Artist Name: Wayne Wilson Title: Song With No Name Genre: Folk/Easy Listening Rating:
PC with Akai MPK25 controller running Steinberg Cubase 6.5 and Image-Line Fruity Loops 12, Fender acoustic guitar, Ibanez bass guitar, Shure KSM32 mic, Event 20/20BAS active monitors.
“Song With No Name” is a male vocal “folk, easy listening” tune. Wayne was the one-man band on the project.
Reviewed By Marty Peters
Wayne has submitted a pretty, plaintive ballad that succeeds on several levels and falls just short on a few others. Let’s look under the hood and see what’s what.
Starting on the plus side, he has done a nice job with his acoustic guitar here. The sparse part is well-executed and
presented with a touch of chorus that adds a nice shimmer to its sound. The bass guitar is also well played, although we found it to be tucked pretty far back into the mix, particularly in relation to the punchy kick drum sound. The addition of the the string pad in the bridge was a great touch, serving to add a lift to the track right when needed.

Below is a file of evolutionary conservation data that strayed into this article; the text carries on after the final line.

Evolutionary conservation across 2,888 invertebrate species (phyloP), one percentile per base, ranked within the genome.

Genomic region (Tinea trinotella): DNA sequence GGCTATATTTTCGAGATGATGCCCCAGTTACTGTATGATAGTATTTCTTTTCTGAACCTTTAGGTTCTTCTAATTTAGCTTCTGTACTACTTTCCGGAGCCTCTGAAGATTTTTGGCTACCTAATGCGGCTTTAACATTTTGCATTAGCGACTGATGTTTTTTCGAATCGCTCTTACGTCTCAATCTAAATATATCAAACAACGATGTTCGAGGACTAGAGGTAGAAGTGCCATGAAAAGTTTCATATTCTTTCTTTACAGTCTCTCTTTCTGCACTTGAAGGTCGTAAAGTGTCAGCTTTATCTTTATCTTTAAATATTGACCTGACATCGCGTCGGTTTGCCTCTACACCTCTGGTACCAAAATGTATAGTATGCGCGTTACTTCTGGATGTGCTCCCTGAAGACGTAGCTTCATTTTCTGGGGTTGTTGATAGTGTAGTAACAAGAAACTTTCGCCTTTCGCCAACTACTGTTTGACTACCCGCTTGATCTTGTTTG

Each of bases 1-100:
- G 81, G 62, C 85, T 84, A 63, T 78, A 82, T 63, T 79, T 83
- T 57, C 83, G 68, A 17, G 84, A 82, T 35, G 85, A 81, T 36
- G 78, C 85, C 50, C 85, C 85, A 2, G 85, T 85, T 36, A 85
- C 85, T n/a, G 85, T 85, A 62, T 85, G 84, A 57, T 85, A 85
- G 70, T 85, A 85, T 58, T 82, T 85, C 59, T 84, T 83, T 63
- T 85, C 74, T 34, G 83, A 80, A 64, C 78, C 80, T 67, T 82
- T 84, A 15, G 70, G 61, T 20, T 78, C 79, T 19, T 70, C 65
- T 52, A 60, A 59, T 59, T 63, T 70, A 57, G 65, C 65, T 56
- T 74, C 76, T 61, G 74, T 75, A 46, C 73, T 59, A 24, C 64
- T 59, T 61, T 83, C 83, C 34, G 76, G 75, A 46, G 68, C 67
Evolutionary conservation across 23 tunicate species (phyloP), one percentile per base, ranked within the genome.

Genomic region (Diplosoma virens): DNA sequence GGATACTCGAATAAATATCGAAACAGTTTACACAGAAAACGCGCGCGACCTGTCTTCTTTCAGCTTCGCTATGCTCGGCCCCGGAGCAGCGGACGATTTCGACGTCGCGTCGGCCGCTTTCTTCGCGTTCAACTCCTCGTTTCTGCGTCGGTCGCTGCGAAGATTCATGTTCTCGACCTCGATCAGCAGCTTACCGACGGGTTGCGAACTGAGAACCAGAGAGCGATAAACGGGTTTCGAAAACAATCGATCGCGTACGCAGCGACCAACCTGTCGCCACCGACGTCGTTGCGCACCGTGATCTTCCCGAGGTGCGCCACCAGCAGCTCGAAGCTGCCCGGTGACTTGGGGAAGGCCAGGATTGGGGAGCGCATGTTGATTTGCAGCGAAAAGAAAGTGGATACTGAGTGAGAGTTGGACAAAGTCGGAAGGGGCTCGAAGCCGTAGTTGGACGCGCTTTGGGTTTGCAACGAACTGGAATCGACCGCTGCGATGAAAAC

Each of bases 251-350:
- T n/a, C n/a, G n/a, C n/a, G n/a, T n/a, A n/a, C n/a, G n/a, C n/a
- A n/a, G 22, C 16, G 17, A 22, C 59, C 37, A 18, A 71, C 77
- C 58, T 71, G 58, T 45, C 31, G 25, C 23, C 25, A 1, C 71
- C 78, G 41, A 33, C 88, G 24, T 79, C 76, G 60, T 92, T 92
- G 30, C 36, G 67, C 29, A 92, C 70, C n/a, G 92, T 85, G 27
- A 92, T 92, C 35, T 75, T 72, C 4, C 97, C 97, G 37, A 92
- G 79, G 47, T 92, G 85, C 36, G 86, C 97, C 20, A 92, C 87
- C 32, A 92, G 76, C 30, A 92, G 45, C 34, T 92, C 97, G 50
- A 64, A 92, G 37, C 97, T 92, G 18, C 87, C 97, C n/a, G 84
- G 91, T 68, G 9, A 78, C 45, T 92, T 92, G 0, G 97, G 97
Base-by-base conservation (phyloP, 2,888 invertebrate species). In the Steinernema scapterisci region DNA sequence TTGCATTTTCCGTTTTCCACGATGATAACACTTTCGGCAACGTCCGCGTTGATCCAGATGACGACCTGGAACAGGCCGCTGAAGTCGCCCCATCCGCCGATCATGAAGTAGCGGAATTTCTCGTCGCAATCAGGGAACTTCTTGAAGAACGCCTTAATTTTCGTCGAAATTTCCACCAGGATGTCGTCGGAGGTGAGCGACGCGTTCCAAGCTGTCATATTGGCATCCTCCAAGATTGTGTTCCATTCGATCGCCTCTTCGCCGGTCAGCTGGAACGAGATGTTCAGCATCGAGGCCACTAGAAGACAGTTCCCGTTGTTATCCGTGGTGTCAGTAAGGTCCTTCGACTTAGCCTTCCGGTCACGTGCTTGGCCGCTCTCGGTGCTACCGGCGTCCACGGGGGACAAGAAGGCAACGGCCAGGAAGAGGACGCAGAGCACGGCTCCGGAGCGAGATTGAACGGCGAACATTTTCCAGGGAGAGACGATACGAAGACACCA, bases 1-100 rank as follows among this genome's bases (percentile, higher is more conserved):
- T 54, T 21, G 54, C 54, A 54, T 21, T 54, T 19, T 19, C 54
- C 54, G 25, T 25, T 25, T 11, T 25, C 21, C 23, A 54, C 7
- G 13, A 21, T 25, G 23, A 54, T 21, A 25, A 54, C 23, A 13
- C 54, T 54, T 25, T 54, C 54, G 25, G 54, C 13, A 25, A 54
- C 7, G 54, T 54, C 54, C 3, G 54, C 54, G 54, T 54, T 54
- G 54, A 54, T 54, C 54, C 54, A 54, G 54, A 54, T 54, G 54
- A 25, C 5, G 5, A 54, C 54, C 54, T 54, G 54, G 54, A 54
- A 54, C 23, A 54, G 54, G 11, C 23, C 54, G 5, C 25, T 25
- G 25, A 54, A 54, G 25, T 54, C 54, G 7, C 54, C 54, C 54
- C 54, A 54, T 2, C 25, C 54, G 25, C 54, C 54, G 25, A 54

On the minus side, we aren’t quite convinced that the track benefited from the kick/woodblock percussion, at least as
presented. Ultimately however, it’s the vocal and darkness of the final mix that we find most troubling. Wayne has written a heartfelt and poignant set of lyrics which are for the most part buried in processing. The murky sound of the processing seems to infiltrate the entire proceeding, leaving us wishing for more clarity overall.
As we’ve said many times is this column, orchestrating sound sources other than one’s primary instrument can be a slippery slope, and drum programming seems to be at the head of the class in that regard. While we would certainly encourage Wayne to get better acquainted with his drum software, we might also mention that playing to one’s strengths in often the best course of action.
A prime example would be Gordon Lightfoot’s early-1970s recordings: two guitars, bass, and vocals were the format, and it definitely stands the test of time. To that end, reducing (or eliminating) the percussion volume and raising the bass volume would go a long way towards balancing things out.
Speaking of vocals, processing can be a boon in many instances. That said, we can’t help but get the feeling that Wayne was attempting to “hide” behind the effects here. We would urge him to reconsider how much is too much; dialing it back some would free up both the intelligibility of the lyrics and the general clarity of his mix.
Addition by subtraction. Try it!
Wayne Wilson, firstname.lastname@example.org